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A lesson for every listener

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A lesson for every listener

Malala Yousafzai (left) speaks at an Institute of Politics forum moderated by Samantha Power on Thursday.

National & World Affairs

A lesson for every listener

Malala Yousafzai (left) speaks at an Institute of Politics forum moderated by Samantha Power on Thursday.

Photos by Samuel Fisch

Harvard community members take different inspirations from Malala Yousafzai

As beauty lies in the eyes of each beholder, inspiration is filtered through the ears of every listener — and so a captivated crowd on Thursday night drew many lessons as Malala Yousafzai accepted this year’s Gleitsman Award from the Center for Public Leadership at Harvard Kennedy School (HKS).

“For me personally, it all comes down to her bravery,” said Tyra Walker, an A.M. student at HKS. “So few people at such a young age understand the stakes of an issue such that they would literally put their safety on the line to do what they did. Even more than the bravery [Yousafzai] exhibited at that young age, the bravery that she exhibits now to continue speaking after being attacked, it’s a model for all of the freedoms that we want to see in the world.”

“What stands out to me is that even after she was shot, she had the courage to continue on this battle,” said Walker’s classmate, Roshni Mehta. “I’m just fascinated by how nothing could stop her.”

Yousafzai, the Pakistani schoolgirl who won the 2014 Nobel Peace Prize, came to international notice in 2012, when the Taliban shot her in the head in retaliation for her human rights advocacy, which became focused on education for women after the assassination attempt.

At “A Conversation with Malala Yousafzai,” Yousafzai said she drew her own inspiration from her father, who bucked institutionalized trends in a culture where women have almost no rights.

“He could have gone with that,” Yousafzai said during the forum, which was moderated by Professor of the Practice of Global Leadership and Public Policy Samantha Power. “He could have said, ‘That’s fine. Everybody does it. I’ll do it as well.’

“But he had to challenge himself because he knew that it was unfair. He knew that he had to change, so he challenged himself first and said, ‘I’m not going to treat my daughter this way. I’m going to treat her differently. I’m going to give her equal rights.’ ”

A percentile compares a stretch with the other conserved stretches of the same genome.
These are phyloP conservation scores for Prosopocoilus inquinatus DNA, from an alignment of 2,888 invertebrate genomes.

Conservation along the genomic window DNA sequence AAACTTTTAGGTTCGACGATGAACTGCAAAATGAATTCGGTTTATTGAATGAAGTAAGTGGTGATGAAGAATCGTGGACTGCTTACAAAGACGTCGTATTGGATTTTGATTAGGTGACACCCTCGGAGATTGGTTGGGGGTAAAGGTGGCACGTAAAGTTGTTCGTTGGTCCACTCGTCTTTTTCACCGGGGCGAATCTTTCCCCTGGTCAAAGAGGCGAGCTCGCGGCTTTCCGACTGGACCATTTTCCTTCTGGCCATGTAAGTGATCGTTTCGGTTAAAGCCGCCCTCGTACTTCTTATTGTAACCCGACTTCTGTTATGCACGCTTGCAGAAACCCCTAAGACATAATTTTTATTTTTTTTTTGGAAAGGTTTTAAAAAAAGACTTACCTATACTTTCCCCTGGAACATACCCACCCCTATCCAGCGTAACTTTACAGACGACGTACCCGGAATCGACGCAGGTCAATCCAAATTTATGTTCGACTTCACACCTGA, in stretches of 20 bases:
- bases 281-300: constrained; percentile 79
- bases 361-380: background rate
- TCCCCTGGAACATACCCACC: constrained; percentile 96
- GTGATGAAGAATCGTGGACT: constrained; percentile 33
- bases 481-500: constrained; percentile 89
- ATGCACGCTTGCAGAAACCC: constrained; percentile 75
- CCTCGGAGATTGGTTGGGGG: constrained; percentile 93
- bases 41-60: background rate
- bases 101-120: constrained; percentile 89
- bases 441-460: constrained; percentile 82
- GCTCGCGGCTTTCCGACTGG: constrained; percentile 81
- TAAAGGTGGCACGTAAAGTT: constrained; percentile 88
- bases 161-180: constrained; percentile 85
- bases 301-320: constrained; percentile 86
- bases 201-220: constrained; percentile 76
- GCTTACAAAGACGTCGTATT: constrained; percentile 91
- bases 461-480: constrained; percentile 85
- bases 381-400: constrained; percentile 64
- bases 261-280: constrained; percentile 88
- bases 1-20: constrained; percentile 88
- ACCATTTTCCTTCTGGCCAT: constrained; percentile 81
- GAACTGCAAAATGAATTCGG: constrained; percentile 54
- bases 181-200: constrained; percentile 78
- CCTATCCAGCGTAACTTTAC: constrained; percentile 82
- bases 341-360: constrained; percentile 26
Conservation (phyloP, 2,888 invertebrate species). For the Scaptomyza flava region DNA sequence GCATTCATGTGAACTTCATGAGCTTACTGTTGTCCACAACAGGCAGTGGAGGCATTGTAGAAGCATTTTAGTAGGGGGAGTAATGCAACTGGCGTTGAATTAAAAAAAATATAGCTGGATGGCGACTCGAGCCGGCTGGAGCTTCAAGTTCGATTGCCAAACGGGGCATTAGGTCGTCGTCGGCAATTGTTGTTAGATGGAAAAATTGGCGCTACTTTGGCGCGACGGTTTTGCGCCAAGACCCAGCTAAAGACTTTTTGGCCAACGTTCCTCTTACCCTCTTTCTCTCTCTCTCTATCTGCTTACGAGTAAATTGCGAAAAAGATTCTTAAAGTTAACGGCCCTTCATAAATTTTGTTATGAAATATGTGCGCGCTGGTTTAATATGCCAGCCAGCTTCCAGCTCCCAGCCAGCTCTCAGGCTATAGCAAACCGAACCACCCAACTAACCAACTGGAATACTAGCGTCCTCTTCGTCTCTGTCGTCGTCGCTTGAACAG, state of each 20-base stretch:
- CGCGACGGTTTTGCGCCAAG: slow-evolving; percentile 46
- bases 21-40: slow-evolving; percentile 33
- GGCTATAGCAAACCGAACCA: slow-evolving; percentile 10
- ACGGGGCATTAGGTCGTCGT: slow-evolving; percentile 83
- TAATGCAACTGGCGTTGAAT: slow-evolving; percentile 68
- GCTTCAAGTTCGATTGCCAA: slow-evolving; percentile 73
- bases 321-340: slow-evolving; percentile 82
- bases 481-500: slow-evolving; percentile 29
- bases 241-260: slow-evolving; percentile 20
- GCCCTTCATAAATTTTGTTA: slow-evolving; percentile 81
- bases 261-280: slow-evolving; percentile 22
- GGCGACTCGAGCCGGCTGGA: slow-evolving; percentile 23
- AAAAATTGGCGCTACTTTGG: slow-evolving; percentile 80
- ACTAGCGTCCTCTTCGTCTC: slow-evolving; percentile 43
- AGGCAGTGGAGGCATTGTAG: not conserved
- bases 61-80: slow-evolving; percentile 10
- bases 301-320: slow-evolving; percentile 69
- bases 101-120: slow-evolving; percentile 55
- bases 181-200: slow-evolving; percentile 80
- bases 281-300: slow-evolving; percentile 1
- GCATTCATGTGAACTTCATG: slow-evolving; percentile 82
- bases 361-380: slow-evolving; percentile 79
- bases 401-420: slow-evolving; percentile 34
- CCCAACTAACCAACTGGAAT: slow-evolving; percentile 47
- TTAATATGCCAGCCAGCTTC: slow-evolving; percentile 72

Yousafzai with Power and a forum guest.

Malala Yousafzai meets with Harvard-Radcliffe alumni from the class of 1973.

After Yousafzai’s address, she met privately with members of ClassACT, an initiative created by the Harvard-Radcliffe Class of 1973. Yousafzai, who asked for the meeting, has said the former Pakistani Prime Minister Benazir Bhutto ’73 was a personal idol of hers. The alumni presented Yousafzai with a book of memories about their classmate. ClassAct offers the Benazir Bhutto Leadership Program.

Marisabel Jaramillo, fellowship program manager for the center, said she was most impressed by Yousafzai’s relationship with her father. “It really draws the point that, in order to fight all of this status quo, we actually need to find the strength within the male [community] as well,” Jaramillo said.

Newly elected Rep. Alexandria Ocasio-Cortez (D-N.Y.), at Harvard to take part in a congressional orientation program, asked Yousafzai about the role men can play. Yousafzai answered that female empowerment does not just benefit women, it improves society as a whole.

“When we empower girls with education, it is helping us to reduce poverty, it’s helping us with climate change, it’s helping us reduce early child marriages. All of these things just connect so well,” she said.

Sean Jackson, a first-year student at HKS, said Yousafzai’s commitment to education was what inspired him. “I really, really admire how she’s thinking about advancing equity by making sure everyone has the chance to maximize their full potential,” he said.

Izzah Ejaz, an A.M. student from Pakistan in the Harvard Graduate School of Education, said Yousafzai had inspired not just her, but many educators in her home country.

“A week after the incident happened with you, I signed up for teaching, and I’ve never looked back,” she told Yousafzai.

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Malala Yousafzai, 16, of Pakistan, honored with Harvard Foundation's Humanitarian of the Year Award